Americans detained in Pyongyang call for helpPYONGYANG — Two American tourists charged with “anti-state’’ crimes in North Korea said Friday they expect to be tried soon and pleaded for help from the U.S. government to secure their release from what they say could be long prison terms.
In their first appearance since being detained more than three months ago, Matthew Todd Miller and Jeffrey Edward Fowle told a local AP
Television News crew that they were in good health and were being treated well.
They also said they were allowed to take daily walks. The brief meeting was conducted under the condition that the specific location not be disclosed.
Fowle said he fears his situation will get much worse once he goes on trial.
“The horizon for me is pretty dark,” he said. “I don’t know what the worst-case scenario would be, but I need help to extricate myself from this situation. I ask the government for help in that regard.”
It was not clear whether they were speaking on their own initiative, or if their comments were coerced. The TV crew was permitted to ask them questions.
North Korea says the two committed hostile acts that violated their status as tourists. It has announced that authorities are preparing to bring them before a court, but has not yet specified what they did that was considered hostile or illegal, or what kind of punishment they might face. The date of the trial has not been announced.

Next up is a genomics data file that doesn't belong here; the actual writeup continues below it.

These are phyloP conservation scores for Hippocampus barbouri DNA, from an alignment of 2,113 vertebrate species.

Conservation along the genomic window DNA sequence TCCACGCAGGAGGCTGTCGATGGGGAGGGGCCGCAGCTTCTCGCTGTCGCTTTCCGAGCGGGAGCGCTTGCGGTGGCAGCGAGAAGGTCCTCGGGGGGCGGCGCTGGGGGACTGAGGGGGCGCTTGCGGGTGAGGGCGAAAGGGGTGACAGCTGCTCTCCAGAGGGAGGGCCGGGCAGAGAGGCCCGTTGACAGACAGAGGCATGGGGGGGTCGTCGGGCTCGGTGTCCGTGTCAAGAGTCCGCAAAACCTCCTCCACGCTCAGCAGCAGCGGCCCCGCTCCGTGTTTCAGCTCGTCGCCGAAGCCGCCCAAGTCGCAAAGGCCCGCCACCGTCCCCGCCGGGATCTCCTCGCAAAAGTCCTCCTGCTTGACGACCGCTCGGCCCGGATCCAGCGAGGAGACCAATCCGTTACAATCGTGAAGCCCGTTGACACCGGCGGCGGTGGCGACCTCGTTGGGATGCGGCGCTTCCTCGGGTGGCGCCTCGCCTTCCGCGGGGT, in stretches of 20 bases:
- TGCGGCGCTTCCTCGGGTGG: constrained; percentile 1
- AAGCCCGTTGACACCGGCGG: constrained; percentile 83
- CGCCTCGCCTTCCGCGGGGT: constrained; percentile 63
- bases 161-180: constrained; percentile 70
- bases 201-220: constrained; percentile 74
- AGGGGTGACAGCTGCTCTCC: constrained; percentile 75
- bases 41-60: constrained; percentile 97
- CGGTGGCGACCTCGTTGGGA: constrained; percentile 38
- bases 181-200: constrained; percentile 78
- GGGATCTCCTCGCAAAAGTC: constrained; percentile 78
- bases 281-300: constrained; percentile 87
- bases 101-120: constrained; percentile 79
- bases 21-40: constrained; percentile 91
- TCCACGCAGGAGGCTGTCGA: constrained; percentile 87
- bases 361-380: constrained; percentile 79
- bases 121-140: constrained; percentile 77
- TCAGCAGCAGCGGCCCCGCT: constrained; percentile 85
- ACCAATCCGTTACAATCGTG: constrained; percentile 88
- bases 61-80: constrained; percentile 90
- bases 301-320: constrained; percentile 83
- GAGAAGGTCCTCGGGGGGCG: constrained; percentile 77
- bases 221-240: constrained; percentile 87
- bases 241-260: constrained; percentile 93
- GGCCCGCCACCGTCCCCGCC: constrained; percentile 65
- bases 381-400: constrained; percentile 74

Fowle arrived in North Korea on April 29. He is suspected of leaving a Bible in a nightclub in the northern port city of Chongjin, but a spokesman for Fowle’s family said the 56-year-old, from Miamisburg, Ohio, was not on a mission for his church. Fowle works in the city streets department. He has a wife and three children, ages 9, 10, and 12.
“The window is closing on that process. It will be coming relatively soon, maybe within a month,’’ Fowle said of his trial. “I’m anxious to get home, I’m sure all of us are.’’
Fowle also produced a letter he said he had written summarizing his experience in North Korea. The attorney for Fowle’s family said Friday his wife hadn’t seen the video.
Less is known about Miller, or about what specific crime he allegedly committed.
North Korea’s state-run media have said the 24-year-old entered the country April 10 with a tourist visa, but tore it up at the airport and shouted that he wanted to seek asylum.
“I expect soon I will be going to trial for my crime and be sent to prison,” Miller said. “I have been requesting help from the American government, but have received no reply.”
Neighbor Carol Stewart said Miller first traveled to South Korea about four years ago to visit a brother stationed there with the U.S. Air Force.
He found work teaching English and learned Korean, Stewart said in an interview.
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